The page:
I have good knowledge of many languages including C++, Assembler,
Java, etc. My preferred development tool is Clarion currently. If
anybody with a Clarion background can share their experience with
Python, that will be very helpful.


Pádraig.

Jul 18 '05 #2
On Fri, Sep 12, 2003 at 06:09:02AM -0700, Ubaidullah Nubar wrote:
Hi,

How well is Python suited for developing database based applications?
U will find python interfaces for almost all mainly used databases.
And as the nature of Python it is very easy to interact with databases
in Python.
I am new to Python so please bear with me if some of the questions are
too simple. I specifically have the following questions:

2. There seem to be a number of GUI frameworks available? Which one is
good for use on Windows and Linux?
If u are new to Python and have no previous experience with C++ then
I think Tkinter is the best place to start. If you are comfortable
with C++ then u can use wxPython. (Actually there is no seperate
documentation for wxPython, it a wrapper around the wxWindows library)

3. Can Python apps be compiled to an exe? Can the resulting executable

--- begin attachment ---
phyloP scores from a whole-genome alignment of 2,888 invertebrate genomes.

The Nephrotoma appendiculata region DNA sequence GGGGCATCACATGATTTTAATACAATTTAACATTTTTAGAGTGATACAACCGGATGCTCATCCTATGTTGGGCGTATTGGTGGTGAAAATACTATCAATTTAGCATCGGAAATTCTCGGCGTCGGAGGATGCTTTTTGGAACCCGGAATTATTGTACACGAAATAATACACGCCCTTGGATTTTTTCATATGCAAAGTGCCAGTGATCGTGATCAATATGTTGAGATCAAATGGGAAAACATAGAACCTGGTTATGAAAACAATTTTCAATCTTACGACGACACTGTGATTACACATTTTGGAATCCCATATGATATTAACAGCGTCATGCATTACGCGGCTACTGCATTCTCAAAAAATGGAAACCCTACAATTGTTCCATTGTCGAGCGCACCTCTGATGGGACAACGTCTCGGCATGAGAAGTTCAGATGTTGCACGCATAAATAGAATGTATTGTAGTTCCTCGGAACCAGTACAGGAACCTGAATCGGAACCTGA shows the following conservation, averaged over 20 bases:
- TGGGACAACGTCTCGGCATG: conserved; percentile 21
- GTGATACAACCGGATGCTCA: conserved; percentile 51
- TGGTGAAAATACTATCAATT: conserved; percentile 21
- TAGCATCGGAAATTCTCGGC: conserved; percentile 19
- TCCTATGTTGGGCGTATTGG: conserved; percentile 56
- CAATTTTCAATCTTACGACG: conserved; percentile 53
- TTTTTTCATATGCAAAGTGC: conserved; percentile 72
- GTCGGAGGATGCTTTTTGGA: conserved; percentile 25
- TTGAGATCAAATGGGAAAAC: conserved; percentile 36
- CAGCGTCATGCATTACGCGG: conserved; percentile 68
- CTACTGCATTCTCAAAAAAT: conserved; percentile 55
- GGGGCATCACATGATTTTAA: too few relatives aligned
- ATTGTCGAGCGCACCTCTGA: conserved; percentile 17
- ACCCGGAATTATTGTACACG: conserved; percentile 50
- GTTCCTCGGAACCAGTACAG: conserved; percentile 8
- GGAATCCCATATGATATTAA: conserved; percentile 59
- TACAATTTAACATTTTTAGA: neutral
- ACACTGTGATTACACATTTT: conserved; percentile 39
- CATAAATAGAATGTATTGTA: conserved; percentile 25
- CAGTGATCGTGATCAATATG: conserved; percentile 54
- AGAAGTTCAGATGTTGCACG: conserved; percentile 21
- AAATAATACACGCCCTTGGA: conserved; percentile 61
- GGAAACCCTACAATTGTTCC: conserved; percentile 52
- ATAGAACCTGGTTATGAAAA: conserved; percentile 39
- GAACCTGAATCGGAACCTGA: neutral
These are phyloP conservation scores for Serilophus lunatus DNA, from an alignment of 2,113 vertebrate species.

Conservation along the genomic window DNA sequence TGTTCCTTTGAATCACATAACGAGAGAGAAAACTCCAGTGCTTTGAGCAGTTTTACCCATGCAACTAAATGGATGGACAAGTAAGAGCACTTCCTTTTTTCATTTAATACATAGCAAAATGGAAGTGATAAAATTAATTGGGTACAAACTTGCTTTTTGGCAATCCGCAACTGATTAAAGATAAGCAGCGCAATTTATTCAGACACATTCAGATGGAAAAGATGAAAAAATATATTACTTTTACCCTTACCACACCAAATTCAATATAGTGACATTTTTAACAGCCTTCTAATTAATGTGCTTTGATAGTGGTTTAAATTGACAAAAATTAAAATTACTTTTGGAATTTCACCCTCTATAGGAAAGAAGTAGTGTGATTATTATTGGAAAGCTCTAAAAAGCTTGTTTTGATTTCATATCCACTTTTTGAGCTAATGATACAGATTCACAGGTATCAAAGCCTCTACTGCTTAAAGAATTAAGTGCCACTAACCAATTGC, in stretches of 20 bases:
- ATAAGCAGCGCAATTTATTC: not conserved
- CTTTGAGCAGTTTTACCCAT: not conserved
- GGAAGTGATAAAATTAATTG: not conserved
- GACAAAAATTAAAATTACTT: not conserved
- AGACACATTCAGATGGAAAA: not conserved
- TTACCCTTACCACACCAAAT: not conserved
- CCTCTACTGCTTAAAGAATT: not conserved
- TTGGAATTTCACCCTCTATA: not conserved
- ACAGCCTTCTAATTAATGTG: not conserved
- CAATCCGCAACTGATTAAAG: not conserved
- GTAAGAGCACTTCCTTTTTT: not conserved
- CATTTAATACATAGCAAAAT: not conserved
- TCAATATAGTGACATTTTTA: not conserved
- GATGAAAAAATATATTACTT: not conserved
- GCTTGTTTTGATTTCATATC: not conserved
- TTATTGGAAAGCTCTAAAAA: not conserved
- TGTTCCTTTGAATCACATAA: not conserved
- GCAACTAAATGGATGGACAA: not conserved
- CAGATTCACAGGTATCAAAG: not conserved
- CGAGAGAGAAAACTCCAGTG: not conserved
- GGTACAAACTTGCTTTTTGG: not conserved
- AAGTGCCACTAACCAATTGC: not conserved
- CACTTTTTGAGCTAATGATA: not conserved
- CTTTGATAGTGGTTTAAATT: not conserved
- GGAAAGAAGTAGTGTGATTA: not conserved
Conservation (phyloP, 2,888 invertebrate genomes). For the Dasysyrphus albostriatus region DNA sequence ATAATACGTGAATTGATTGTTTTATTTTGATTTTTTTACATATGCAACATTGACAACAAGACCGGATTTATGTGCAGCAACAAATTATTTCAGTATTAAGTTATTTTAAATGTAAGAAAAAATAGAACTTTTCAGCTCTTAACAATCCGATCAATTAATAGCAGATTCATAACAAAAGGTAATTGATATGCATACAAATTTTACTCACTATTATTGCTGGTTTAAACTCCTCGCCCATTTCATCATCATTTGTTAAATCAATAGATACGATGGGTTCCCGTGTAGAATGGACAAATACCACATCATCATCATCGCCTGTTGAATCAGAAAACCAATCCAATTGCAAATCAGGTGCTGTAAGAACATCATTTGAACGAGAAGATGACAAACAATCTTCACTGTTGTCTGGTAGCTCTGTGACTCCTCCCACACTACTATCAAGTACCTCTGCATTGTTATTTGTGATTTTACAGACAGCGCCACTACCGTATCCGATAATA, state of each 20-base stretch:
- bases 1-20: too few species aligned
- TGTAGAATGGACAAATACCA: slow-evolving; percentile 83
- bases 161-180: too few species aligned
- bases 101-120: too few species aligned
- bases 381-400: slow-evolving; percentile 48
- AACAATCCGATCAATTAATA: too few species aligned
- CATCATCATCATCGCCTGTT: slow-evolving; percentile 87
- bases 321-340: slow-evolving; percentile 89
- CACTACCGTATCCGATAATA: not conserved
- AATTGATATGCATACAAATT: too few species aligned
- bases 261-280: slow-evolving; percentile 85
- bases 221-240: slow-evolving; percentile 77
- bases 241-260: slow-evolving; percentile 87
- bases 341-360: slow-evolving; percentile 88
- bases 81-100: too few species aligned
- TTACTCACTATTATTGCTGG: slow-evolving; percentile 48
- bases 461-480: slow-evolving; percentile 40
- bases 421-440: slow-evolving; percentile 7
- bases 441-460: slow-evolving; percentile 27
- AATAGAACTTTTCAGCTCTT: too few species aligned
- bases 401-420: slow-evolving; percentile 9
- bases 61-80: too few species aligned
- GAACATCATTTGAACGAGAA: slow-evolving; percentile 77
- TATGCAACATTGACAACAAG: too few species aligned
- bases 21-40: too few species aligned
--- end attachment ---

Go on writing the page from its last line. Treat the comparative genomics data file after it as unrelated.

be distributed commercially?

Yes, using McMillan and py2exe.
4. What types of applications are not suitable to be written in
Python?

System side softwares
I have good knowledge of many languages including C++, Assembler,
Java, etc. My preferred development tool is Clarion currently. If
anybody with a Clarion background can share their experience with
Python, that will be very helpful.

Appreciate your answers...

Thanks & Regards,
Ubaidullah Nubar.
--
http://mail.python.org/mailman/listinfo/python-list


Regards
Vivek Kumar

Jul 18 '05 #3
On 12 Sep 2003 06:09:02 -0700, Ubaidullah Nubar
<ub************ *@hotmail.com> wrote:
Hi,

How well is Python suited for developing database based applications?
I am new to Python so please bear with me if some of the questions are
too simple. I specifically have the following questions:

1. Is there an example of a simple data-entry application written in
Python using a GUI interface? Something like a simple address book app
with a listbox displaying all addresses with the ability to
add/modify/delete.

2. There seem to be a number of GUI frameworks available? Which one is
good for use on Windows and Linux?